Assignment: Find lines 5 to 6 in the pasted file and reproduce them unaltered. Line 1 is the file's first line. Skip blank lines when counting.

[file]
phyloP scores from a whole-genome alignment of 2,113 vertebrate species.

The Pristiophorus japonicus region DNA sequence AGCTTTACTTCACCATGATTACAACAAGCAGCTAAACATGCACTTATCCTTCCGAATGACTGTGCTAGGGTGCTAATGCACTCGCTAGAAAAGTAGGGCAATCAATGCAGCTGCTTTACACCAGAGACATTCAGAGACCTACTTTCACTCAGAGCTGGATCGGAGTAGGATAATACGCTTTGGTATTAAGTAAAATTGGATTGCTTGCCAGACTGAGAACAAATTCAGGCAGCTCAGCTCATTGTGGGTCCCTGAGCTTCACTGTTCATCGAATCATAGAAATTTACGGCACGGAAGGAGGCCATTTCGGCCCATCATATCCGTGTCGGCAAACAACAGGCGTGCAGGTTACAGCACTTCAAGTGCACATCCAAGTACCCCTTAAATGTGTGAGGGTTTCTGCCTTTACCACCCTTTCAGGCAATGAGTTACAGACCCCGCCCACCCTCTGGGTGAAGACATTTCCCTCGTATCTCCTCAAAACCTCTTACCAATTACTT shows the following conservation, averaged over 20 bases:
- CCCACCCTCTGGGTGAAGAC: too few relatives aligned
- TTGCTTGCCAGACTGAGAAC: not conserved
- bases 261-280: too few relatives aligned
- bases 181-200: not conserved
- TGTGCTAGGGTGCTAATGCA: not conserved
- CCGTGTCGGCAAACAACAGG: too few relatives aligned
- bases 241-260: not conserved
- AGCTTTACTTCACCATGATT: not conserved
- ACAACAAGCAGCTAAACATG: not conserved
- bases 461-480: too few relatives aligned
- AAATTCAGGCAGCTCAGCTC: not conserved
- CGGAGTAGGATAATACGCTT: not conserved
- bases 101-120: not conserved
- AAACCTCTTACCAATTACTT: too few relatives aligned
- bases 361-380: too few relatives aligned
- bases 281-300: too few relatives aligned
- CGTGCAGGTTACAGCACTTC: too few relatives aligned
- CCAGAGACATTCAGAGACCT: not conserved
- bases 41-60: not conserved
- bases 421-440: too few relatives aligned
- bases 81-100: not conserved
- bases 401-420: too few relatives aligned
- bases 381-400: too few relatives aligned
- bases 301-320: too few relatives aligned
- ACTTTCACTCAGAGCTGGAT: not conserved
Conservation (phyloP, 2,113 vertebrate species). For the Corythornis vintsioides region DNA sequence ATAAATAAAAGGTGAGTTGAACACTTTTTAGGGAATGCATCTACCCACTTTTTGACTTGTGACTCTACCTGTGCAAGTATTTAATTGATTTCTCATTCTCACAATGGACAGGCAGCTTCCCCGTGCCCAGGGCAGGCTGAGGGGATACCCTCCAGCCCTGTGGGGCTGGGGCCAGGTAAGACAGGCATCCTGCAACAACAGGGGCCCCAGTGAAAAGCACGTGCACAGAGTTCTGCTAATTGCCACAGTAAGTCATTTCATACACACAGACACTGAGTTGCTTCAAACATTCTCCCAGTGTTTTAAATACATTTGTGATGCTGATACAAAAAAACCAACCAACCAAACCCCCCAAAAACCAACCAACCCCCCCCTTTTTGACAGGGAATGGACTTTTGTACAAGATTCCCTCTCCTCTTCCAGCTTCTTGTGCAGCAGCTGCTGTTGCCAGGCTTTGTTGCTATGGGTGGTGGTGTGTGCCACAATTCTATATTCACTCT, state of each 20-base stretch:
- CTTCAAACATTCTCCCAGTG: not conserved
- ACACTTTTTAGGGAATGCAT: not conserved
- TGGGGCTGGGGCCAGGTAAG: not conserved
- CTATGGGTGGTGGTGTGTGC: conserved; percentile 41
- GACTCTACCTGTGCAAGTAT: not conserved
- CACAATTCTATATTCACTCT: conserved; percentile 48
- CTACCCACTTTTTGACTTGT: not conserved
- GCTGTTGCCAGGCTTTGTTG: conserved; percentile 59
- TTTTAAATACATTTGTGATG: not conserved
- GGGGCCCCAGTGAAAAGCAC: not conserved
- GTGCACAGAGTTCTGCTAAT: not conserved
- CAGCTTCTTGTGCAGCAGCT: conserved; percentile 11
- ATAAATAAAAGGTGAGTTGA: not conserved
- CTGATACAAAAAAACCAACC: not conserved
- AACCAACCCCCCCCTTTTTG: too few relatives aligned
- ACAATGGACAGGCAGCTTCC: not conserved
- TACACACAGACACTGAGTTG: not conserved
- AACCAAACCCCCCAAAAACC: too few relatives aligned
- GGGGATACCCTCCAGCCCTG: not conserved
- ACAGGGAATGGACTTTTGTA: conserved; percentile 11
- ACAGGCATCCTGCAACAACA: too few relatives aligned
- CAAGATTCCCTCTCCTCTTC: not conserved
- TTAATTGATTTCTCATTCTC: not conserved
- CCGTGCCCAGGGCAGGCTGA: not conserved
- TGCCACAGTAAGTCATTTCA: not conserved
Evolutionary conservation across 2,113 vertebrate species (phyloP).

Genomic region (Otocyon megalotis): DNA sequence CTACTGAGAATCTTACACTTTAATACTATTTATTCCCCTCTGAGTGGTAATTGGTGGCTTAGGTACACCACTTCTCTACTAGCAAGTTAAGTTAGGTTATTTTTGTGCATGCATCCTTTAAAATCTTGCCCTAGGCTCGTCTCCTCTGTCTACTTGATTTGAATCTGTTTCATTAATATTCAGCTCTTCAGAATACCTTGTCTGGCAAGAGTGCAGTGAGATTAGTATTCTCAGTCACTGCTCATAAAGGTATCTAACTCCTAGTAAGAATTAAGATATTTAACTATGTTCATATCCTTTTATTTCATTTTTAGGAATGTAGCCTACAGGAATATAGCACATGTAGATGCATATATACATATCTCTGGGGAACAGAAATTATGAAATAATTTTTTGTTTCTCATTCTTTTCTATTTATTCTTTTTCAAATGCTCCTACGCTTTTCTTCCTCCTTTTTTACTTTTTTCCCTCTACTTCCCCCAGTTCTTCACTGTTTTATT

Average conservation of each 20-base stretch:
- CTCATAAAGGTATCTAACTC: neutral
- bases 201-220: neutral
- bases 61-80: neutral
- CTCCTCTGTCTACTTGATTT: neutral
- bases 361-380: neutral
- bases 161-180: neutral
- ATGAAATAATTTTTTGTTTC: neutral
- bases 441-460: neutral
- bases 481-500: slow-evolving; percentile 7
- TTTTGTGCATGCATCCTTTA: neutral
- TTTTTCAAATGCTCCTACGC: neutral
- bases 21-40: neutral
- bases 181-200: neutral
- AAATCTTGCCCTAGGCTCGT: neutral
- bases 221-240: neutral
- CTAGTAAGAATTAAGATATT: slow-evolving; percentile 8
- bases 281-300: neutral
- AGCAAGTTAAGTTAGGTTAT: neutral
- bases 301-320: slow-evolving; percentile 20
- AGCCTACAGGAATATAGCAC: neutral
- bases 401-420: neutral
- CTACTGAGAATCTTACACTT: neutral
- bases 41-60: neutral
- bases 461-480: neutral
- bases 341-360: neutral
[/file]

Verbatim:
- bases 261-280: too few relatives aligned
- bases 181-200: not conserved